Kersten Matera from the Nashua Library was kind of enough to compile and summarize the results (below) - a PDF of the full results and individual answers [156KB] is also available.

I was particularly interested in seeing what kind of fees libraries are charging for digital copies of their images collections. To this I asked the question: If the public wants a high-resolution digital copy of an image, will you provide that to them?

  • 42% of libraries do not offer high-resolution copies
  • 33% offer copies for free
  • 25% charge a fee (e.g. $10, $20, $24)

Interesting to note that a call in to Kinko's furnished me with their scanning prices: $6.99 if they scan it and put it onto your storage device, or, an additional $9.99 to burn it onto a CD for you.

Other questions that were asked on the Historical Photos survey included whether or not the library would provide a physical copy of an item in the collection

  • 5 libraries said they charge between $.10 and $.25 for what I took to mean a copy on regular paper which is printed using the library's printer
  • 4 libraries charge a rate more in line with what a photo shop would charge (i.e. $5.00-24.00)
  • 2 libraries do not provide copies
  • 1 library will provide them for free

When asked about possible tools to help with a Historical Photos collection, responses included: Flickr, Content DM, Facebook, a library's OPAC (in this case, Polaris), Illinois State Digital Archive, Local History Digital Archive, websites created specifically for such things, and library websites.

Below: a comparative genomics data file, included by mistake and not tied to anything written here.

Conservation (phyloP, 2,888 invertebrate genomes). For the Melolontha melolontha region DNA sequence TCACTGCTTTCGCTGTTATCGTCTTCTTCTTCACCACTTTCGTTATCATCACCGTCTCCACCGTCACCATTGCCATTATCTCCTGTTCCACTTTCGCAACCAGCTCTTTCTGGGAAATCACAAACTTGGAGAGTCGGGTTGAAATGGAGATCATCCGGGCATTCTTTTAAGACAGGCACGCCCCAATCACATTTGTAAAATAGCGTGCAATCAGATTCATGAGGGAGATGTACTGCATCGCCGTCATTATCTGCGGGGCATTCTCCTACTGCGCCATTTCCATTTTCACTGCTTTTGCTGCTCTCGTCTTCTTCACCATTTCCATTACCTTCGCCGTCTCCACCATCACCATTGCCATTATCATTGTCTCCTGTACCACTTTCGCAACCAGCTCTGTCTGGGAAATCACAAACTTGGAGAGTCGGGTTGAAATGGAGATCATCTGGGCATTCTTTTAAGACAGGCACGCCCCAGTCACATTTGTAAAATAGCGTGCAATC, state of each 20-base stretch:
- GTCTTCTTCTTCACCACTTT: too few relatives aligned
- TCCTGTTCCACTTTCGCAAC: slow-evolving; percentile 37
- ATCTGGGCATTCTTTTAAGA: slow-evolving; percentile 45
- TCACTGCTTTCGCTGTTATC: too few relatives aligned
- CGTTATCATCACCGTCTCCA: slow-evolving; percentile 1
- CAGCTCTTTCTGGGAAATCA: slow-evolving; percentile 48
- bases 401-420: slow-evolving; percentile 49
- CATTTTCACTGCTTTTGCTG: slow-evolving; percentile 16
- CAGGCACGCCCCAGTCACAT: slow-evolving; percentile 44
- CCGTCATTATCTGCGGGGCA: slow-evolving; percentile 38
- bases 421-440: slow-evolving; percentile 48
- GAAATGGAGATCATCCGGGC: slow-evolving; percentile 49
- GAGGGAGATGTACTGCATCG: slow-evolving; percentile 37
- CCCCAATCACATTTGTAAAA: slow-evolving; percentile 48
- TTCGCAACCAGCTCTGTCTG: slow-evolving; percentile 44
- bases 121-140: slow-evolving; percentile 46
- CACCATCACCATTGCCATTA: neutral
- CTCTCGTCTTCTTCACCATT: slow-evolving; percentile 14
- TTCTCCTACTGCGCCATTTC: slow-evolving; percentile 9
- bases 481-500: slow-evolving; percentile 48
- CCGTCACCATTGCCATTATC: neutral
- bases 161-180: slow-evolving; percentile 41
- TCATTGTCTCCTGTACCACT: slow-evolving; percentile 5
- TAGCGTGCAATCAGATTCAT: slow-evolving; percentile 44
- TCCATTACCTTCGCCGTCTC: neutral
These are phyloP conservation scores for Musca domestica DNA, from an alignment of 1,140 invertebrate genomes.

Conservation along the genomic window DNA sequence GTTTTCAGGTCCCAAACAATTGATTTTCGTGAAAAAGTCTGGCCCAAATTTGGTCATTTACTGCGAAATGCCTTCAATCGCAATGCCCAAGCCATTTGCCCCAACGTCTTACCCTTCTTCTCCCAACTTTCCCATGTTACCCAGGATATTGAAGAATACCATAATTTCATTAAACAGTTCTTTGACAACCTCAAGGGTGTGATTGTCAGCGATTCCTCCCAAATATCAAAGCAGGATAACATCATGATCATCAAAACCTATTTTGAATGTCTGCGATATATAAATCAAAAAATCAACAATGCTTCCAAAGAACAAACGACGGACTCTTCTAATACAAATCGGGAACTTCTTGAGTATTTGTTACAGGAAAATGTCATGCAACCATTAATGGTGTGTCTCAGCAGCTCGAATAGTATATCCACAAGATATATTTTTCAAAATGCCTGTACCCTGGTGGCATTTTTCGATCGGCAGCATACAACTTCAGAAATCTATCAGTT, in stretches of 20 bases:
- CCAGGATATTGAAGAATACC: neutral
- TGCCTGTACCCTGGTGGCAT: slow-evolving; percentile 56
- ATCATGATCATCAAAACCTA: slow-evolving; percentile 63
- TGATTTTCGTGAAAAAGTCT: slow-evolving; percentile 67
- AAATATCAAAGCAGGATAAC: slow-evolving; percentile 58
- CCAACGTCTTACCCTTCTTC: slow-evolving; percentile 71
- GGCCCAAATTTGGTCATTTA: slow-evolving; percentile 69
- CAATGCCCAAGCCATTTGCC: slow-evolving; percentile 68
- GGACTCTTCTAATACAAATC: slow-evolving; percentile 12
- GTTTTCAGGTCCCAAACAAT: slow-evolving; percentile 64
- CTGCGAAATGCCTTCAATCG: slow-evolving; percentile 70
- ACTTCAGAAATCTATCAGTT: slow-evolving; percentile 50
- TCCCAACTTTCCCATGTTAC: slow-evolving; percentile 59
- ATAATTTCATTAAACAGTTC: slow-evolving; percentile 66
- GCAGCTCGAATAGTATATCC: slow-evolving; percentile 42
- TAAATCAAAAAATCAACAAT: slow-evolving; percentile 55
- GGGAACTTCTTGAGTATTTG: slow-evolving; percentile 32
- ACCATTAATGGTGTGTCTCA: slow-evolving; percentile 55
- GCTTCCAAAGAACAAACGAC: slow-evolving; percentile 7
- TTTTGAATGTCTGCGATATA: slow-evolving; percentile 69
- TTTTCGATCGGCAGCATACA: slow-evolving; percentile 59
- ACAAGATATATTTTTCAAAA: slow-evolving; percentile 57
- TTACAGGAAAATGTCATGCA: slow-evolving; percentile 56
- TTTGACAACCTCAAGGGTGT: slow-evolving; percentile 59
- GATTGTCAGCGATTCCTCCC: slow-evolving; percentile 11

How much of your historical photos collection is digitized?

  • All of the collection:16.7%
  • Some:66.7%
  • None:16.7%

Is the collection available/viewable online?

  • All are viewable online:25%
  • Some:58.3%
  • None:16.7%

If the public wants a physical copy of an image in your collection, will you provide that to them?

  • No:16.7%
  • Yes, for free:8.3%
  • Yes, for a charge:75%

Do you have any mark (e.g. a watermark) on the image that marks it as being part of your collection?

  • Yes:66.7%
  • No:33.3%

No library had a limit to the number of digital copies they would provide.

Thanks again to all who participated!



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Historical Photo Collections Survey